Sandy Relief Resources

Union Plus:  Assistance for Union Members Impacted by Hurricane Sandy : Union members living in areas impacted by Hurricane Sandy, who participate in Union Plus programs may be eligible for financial assistance.  Union Plus Disaster Relief Grants of $500 are available to help participants in the Union Plus Credit Card, Insurance or mortgage programs who are facing financial hardship due to the recent severe weather. The money does not have to be repaid. To qualify for a Union Plus Disaster Relief Grant, the union member must:
Have been a victim of the severe weather in counties designated by FEMA as qualifying for individual assistance.
Have experienced a significant loss of income or property within the last six months due to the disaster.
Have had a Union Plus Credit Card, Union Plus Insurance policy or Union Plus Mortgage for at least 12 months with the account or policy in good standing (be up-to-date on payments).
Describe his or her circumstances and document the income or property loss.To

United Way Sandy Recovery Fund: The United Way Hurricane Sandy Recovery Fund was established to address the near-term and long-term recovery needs of individuals, families and communities impacted by Hurricane Sandy. Contributions to the Fund will be used by local United Ways in Connecticut, Delaware, Maryland, Massachusetts, New Hampshire, New Jersey, New York, Pennsylvania, Rhode Island, Virginia, Washington, DC and West Virginia to address hurricane recovery needs in communities that FEMA has declared disaster areas.

New Jersey Specific Information: The Department of Health has public health experts available through the state’s 2-1-1 system to answer questions about food and water safety and mold removal to assist New Jersey residents as they cleanup their homes and businesses after Hurricane Sandy. Health experts can answer questions about personal health and safety concerns; cleaning and mold removal; carbon monoxide concerns and food and drinking water safety. Residents can reach health experts by calling 2-1-1 or 1-866-234-0964 to reach Public Health officials, who are available to take calls 8 am to 8 pm on weekdays and 10 am to 5 pm on weekends. The 2-1-1 human services hotline is open 24/7.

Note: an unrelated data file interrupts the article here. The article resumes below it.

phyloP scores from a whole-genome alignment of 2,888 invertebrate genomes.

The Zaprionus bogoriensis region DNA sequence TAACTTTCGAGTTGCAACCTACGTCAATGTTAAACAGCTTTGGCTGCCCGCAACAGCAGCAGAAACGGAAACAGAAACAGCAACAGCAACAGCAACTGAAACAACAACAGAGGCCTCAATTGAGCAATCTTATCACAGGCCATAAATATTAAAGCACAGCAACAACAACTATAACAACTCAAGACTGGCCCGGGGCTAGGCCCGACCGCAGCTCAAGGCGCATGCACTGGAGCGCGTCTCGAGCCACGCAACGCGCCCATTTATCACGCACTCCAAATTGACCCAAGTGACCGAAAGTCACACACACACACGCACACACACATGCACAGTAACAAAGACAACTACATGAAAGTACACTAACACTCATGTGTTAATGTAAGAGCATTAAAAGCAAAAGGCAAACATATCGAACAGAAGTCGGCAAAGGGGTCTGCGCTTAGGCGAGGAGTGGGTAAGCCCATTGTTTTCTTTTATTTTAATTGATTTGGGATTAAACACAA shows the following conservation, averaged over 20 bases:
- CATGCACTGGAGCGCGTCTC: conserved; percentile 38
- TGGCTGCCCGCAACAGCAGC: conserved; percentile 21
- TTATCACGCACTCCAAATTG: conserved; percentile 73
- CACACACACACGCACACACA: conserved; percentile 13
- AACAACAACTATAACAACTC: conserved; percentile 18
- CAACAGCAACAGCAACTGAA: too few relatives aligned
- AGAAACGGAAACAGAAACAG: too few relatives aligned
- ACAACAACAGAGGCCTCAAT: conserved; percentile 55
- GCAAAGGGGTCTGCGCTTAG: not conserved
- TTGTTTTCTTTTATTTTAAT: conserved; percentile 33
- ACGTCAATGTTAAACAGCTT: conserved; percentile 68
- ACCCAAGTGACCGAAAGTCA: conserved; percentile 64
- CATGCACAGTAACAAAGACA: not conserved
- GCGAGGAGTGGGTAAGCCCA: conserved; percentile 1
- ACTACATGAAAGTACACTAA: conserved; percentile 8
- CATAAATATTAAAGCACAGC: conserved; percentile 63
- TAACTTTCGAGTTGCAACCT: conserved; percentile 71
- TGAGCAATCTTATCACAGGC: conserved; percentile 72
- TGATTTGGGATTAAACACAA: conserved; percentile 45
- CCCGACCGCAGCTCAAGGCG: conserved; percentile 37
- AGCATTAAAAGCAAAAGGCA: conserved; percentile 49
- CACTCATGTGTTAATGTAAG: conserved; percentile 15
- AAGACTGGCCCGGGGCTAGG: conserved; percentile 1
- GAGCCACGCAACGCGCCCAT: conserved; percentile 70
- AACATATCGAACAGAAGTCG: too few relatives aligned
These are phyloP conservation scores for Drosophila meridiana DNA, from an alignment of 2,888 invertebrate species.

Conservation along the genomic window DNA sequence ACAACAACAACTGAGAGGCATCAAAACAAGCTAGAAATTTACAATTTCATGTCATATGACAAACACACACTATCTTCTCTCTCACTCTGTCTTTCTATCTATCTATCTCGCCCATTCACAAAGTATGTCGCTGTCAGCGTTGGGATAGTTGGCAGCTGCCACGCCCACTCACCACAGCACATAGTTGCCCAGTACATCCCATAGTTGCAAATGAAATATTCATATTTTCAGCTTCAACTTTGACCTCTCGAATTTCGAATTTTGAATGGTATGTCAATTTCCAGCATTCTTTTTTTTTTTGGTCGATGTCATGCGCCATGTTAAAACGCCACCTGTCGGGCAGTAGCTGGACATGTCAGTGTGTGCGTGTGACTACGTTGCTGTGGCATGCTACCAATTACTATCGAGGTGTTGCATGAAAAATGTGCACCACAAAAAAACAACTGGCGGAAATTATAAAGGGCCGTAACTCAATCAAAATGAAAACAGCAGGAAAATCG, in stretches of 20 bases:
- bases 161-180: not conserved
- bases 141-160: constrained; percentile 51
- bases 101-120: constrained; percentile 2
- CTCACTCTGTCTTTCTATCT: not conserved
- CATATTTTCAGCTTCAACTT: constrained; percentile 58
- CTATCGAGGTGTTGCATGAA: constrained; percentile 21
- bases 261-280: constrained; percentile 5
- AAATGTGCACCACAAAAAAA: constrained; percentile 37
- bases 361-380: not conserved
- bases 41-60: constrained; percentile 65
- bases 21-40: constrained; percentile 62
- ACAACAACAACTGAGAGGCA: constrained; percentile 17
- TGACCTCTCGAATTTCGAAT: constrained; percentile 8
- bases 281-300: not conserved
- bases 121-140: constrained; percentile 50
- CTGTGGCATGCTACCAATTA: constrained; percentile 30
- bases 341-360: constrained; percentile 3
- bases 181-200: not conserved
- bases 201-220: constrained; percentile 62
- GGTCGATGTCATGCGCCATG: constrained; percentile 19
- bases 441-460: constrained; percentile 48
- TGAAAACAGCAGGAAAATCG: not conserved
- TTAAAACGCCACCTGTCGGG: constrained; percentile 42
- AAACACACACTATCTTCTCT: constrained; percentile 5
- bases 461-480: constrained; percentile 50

There are also resources available to help residents cope with the stress during this challenging time. The New Jersey Department of Human Services’ Division of Mental Health and Addiction Services – Disaster and Terrorism Branch is coordinating statewide efforts to help individuals and communities manage the emotional impact of the storm. The Disaster and Terrorism Branch partners with the Mental Health Association in New Jersey to offer assistance through a toll-free Disaster Mental Health Helpline: 1-877-294-HELP (4357). A TTY line is available for persons who are deaf and hearing impaired at 1-877-294-4356. The federal government also has a disaster distress helpline and provides 24/7 crisis counseling and support resources available at 1-800-985-5990 or Text TalkWithUS to 66746. The federal Helpline is staffed by trained counselors from a network of crisis call centers located across the United States, all of whom provide crisis counseling for those who are in emotional distress. It’s Free. It’s Confidential.

Managing the Emotional Consequences of Storms and Flooding:

Official List of New Jersey Counties and Municipal Web Pages: For specific advisories, relief efforts, and other information, this is a listing of all web sites for the counties and municipalities in NJ:

N.J. Office of Emergency Management:

NJOEM on Facebook:

NJ County Office of Emergency Management Coordinators and Web pages:

NJ Alert: A free, voluntary, and confidential emergency alerting system that allows the New Jersey Office of Emergency Management officials to send email or text messages to cell phones and other email during an emergency event. Sign up for NJ Alert by logging on to:

Nixle: An application that allows verified government agencies to communicate with the public via text/SMS, email, and internet posts. This service is provided at no cost to the department, taxpayers, or residents. Unlike other social media applications, Nixle does not contain any third-party advertisements. New Jersey residents can register to receive messages by sending a text message with their zip code to 888777 (data rates may apply depending on your plan). Online registration is also available at:

List of gas stations, pharmacies, restaurants, and hotels that are open in New Jersey: